Recent GameStop chief executive officer Julian Paul Raines has died due to complications with cancer. The world’s largest gaming retailer confirmed the passing, and Mike Mauler, who stepped into the CEO role in February, issued the following statement:
“We are profoundly sad to learn of the passing of our friend and former chief executive officer, J. Paul Raines. His spirit is woven into the fabric of our company and the entire GameStop family mourns this loss. Paul was a brilliant man and remarkable visionary, as well as a compassionate, caring and inspirational community leader who was beloved by many. Paul cared deeply about his work and his GameStop family, but his greatest love was for his family. Our heartfelt sympathies go out to them and all those whose lives and hearts Paul touched during his journey.”
Raines oversaw GameStop as CEO since June 2010. In November, he took medical leave due to a relapse of the cancer that he first dealt with in 2014. That leave turned into a permanent resignation In February when he officially stepped down from GameStop’s board of directors. At that time, GameStop said that Raines wanted to “focus on his health and family.” Mauler took over as CEO during this transition.
Under Raines, GameStop has spent most of this decade finding ways to incorporate itself into gaming’s new digital ecosystem while simultaneously diversifying the company’s revenue streams. The retailer owns several Spring Mobile and Simply Mac stores focused on mobile phones and Apple products. It also acquired the novelty-product company ThinkGeek and brought its nerdy brand of products into GameStop stores. Similar to how the music industry moved from selling physical media to selling posters and vinyl records to collectors, Raines’ gaming company was preparing for a shift to selling more toys, posters, and other products to fans.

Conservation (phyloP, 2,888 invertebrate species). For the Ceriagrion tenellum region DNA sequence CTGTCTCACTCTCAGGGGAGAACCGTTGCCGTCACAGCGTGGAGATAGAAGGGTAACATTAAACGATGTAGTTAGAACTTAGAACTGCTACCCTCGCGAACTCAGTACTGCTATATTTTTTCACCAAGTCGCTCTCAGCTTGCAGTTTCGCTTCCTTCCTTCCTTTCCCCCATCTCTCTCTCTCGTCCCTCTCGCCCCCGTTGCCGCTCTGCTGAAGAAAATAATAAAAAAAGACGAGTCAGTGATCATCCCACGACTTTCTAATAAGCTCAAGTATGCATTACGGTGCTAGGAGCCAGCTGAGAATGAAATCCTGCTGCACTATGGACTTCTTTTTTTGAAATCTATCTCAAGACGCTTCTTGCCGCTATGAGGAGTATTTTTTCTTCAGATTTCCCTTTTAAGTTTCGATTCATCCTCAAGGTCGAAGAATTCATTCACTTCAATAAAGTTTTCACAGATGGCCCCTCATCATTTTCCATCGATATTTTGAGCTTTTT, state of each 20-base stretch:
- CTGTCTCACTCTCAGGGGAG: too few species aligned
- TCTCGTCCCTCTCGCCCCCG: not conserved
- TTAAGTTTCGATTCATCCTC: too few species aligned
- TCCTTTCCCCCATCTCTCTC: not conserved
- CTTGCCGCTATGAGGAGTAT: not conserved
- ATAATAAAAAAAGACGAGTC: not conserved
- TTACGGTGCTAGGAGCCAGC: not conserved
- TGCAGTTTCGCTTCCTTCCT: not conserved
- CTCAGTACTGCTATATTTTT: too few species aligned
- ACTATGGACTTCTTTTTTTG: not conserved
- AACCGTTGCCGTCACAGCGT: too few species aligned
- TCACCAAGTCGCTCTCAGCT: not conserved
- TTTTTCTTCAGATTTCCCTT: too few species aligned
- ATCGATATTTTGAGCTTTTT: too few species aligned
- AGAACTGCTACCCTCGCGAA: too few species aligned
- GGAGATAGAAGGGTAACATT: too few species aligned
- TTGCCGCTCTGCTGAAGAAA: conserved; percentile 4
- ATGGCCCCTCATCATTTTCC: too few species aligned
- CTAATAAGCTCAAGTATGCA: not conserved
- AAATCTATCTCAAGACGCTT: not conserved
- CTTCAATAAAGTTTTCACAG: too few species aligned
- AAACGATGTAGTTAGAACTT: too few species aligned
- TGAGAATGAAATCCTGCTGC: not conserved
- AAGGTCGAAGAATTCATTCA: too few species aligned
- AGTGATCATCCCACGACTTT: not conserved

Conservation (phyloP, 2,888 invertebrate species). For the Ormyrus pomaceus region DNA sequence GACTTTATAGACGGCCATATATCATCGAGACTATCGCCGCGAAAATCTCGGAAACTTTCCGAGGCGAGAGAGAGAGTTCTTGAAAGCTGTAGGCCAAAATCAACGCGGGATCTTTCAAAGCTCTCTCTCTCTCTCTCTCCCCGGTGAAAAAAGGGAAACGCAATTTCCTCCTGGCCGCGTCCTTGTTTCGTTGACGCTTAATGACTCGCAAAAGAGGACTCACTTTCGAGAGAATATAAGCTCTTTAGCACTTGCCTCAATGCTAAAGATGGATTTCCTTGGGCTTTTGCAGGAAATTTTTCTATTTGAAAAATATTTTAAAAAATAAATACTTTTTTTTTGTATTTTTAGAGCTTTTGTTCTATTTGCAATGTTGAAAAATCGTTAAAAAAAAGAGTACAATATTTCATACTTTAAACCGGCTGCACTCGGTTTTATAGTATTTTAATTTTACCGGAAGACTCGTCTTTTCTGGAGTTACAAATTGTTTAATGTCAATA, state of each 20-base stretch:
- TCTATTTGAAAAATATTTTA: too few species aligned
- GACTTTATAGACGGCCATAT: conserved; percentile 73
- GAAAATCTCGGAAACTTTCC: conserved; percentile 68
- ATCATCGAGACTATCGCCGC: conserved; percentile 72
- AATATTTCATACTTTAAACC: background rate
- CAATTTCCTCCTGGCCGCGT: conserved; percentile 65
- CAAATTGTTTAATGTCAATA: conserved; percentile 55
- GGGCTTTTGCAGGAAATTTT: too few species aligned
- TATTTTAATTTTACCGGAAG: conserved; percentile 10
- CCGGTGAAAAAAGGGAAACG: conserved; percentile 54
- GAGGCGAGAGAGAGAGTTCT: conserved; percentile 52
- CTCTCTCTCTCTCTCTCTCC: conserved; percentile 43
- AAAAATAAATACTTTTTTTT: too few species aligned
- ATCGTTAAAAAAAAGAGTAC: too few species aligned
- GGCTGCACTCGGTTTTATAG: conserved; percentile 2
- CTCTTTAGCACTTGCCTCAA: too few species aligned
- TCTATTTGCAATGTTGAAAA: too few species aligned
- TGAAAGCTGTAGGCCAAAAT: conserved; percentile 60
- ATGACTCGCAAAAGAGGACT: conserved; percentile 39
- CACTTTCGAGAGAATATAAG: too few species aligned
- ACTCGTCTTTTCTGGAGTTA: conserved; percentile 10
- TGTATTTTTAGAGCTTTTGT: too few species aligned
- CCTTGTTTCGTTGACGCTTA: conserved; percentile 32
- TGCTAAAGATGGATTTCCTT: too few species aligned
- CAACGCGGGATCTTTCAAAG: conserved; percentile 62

GamesBeat Next 2023
Join the GamesBeat community in San Francisco this October 24-25. You’ll hear from the brightest minds within the gaming industry on latest developments and their take on the future of gaming.
But even as gaming turned digital, GameStop continued to dominate huge chunks of the console gaming market. In 2014, following the release of the Xbox One and PlayStation 4 systems, GameStop confirmed that more than half of all PS4 and Xbox One games were sold through its stores in the United States. The CEO credited the stores and GameStop’s ground-level associates for keeping the company as an important link in the chain for many consumers.
Raines also found ways to get directly involved in digital sales. The retailer used its associates to inform consumers about season passes and downloadable content. The company would then sell that content as a code printed on a card so player could take that home and install it without having to use a credit card. In 2014, over 70 percent of Ubisoft’s season passes were sold at retail stores, and GameStop has tried to corner that market for all publishers.
We are still in the midst of the digital, online-only transition, so GameStop will have to continue evolving. But the company can use the strategy set out by Raines at the start of this decade to do so.
GamesBeat's creed when covering the game industry is "where passion meets business." What does this mean? We want to tell you how the news matters to you -- not just as a decision-maker at a game studio, but also as a fan of games. Whether you read our articles, listen to our podcasts, or watch our videos, GamesBeat will help you learn about the industry and enjoy engaging with it. Discover our Briefings.